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In other rooms, other wonders

The architect Frank Lloyd Wright, in an essay in Modern Architecture, once described the house as a “complicated, clumsy, fussy, mechanical counterfeit of the human body”. The metaphor encompasses the entirety of the house — electrical wires are stand-ins for our nervous system, the rooms “consume” as our stomachs do, and windows look out onto the world like our eyes. The house is where most of the living goes on — it sees lives come and go, a variety of experiences taking place across time in the same rooms.

Shirley Jackson created one of the most famous literary houses of all time in her horror novel The Haunting Of Hill House — an imposing, unfathomable house that may or may not be driving its inhabitants to insanity. But Jackson’s obsession with houses extended well beyond the horror genre, and in fact, influenced much of her real life. Her memoirs Life Among The Savages and Raising Demons are laugh-out-loud recollections of her experience raising her children in 1950s America. Strikingly, they’re also stories of the houses that her family moved to and from. Life Among The Savages opens with the line “Our house is old, and noisy, and full”, and across the length of the book we learn of how it only gets older and noisier and fuller. Jackson battles the whims of landlords and interfering neighbours, comes up against rooms in the house where items mysteriously vanish, and navigates the needs of her four chaotic children and her husband — all while writing her own novels. Jackson’s writing is a testament to the many, many ways that the house can inhabit a character of its own, whether as a space of spooky madness, or a madness of the more ordinary, domestic kind.

House of Shadows, written by Diane Meur and translated from the French by Teresa Lavender Fagan, is an expansive historical novel set in the 1800s, in an ancestral house in Poland, and narrated by the house itself. The house stands tall and proud as generation after generation of people come and go. There’s an interesting narrative technique at play — the house, centuries old and decidedly inhuman, is not bound by time; as a result, its recollections are not linear, and it tells its stories through digressions and connections.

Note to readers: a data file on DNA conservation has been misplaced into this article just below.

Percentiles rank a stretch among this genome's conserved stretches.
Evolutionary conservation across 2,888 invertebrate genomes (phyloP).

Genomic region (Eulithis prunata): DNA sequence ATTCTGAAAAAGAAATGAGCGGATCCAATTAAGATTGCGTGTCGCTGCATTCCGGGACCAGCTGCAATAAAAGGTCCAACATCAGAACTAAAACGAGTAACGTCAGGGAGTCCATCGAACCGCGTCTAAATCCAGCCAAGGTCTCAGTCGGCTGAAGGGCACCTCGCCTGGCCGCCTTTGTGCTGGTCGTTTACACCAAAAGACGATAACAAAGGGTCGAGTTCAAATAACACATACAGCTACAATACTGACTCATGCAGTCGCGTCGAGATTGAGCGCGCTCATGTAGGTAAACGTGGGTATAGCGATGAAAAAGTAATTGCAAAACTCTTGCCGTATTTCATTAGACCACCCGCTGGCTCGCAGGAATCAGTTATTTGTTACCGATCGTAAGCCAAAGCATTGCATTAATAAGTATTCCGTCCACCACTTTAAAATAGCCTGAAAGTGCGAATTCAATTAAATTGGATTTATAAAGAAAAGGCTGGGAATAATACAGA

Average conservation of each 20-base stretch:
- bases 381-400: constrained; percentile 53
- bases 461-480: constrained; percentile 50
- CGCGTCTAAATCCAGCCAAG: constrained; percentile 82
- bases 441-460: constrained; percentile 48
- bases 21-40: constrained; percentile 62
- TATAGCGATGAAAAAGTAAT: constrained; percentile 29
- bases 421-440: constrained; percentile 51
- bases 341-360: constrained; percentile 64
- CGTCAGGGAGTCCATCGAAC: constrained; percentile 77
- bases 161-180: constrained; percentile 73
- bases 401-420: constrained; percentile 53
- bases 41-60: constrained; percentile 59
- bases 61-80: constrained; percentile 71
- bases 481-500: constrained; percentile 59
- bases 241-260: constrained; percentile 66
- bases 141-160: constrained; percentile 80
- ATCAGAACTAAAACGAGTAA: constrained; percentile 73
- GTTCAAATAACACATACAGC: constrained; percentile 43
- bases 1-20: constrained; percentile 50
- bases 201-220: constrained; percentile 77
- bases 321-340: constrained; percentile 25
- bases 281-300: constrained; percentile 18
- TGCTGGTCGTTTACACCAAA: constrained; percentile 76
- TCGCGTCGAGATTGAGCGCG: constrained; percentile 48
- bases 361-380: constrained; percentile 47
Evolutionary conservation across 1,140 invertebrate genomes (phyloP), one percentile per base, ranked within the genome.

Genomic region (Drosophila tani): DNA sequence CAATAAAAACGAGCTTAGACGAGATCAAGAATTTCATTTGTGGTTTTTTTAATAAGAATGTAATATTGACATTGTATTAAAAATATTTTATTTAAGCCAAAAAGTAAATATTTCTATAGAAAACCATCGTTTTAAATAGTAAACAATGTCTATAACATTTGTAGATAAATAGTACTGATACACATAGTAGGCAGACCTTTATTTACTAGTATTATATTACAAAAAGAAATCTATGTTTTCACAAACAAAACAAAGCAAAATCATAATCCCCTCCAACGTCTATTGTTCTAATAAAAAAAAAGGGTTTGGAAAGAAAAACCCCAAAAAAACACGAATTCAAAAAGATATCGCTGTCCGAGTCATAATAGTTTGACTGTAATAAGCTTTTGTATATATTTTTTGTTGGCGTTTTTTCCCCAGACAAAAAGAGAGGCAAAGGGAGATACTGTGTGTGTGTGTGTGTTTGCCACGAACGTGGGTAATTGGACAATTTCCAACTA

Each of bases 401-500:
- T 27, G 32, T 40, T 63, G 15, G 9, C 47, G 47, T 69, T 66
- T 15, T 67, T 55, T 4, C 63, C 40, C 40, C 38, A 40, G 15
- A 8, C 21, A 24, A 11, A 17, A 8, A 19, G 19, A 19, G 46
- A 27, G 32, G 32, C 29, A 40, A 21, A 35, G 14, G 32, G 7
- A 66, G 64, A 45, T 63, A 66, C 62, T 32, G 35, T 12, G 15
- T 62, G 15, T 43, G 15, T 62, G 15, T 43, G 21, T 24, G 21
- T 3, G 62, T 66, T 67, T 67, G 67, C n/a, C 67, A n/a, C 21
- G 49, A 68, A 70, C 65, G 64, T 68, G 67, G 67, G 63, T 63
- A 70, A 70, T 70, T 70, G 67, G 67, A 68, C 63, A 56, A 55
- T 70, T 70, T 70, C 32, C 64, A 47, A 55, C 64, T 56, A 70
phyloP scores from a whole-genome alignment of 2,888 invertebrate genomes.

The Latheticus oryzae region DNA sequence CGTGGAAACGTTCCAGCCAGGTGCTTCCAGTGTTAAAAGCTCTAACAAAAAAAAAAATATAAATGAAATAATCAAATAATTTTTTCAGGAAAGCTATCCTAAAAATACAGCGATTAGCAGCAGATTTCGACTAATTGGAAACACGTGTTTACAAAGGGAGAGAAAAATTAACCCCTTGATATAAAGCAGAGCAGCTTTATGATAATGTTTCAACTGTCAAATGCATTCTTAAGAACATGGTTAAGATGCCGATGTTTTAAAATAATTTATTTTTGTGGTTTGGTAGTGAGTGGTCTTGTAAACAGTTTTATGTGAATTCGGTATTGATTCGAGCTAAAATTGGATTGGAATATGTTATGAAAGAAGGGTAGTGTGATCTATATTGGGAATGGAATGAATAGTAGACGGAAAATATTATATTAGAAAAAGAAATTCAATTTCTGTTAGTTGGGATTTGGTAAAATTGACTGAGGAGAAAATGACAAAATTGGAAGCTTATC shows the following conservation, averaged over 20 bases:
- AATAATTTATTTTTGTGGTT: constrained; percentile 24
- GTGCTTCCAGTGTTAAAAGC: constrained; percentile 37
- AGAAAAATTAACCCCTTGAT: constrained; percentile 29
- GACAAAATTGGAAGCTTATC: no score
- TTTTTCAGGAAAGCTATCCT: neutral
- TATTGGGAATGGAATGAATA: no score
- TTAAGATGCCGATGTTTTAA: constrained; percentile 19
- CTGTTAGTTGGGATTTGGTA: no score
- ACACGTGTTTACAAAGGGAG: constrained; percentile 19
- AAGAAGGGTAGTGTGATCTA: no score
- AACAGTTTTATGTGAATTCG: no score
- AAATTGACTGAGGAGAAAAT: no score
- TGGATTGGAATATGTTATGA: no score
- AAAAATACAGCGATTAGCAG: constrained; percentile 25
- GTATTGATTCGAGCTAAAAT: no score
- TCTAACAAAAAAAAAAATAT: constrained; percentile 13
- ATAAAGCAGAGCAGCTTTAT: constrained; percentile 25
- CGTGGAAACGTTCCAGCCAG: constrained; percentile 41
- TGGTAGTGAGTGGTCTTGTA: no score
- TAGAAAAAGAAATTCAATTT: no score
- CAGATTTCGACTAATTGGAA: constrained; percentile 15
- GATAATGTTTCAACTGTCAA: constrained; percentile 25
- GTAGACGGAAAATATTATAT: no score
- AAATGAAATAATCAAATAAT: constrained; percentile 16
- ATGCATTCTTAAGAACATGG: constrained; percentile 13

And because this is wartime, the house’s story is often necessarily the story of women — while the men go out to fight or gamble or trade, it is the women who actually stay within the rooms, whether by choice, compulsion, or necessity. We hear the history of Eastern Europe as the house witnesses it, but we also see a smaller, more personal history, as different characters through time come into contact with the same items, in the same rooms, in the same house.

The ideas of “house” and “home” are often used synonymously, but they are not so — one is a physical space, and one is often just a feeling. They can overlap, of course. They do so in Sonal Kohli’s The House Next to the Factory, a collection of interlinked short stories set from the 1980s to the present, telling the story of one house and a constellation of characters that come into contact with it. We meet tutors and childhood friends, cousins and aunts, businessmen and domestic help. In a quiet and intimate way, we are introduced to this multitude of characters and their different ambitions and opportunities, and the space that connects them all: the house next to the factory. In this novel, houses are ever-changing, and home is an elusive concept characters strive towards.

In these novels, houses are the perfect canvases to explore so many ideas — personal and political histories, spaces of domesticity, as well as spaces of horror. The house can be an oppressive structure, as it is in The Haunting Of Hill House and in House Of Shadows. It can be a symbol of status. It can be haunted by things other than ghosts — it can hold remnants of the past in its rooms, a constant reminder that something has lived here before, and something will probably live hereafter.

The author is a writer and illustrator. She likes stories with ambiguous endings and unreliable narrators.

Piqued is a monthly column in which the staff of Champaca Bookstore bring us unheard voices and stories from their shelves.

(Published 14 October 2023, 22:54 IST)

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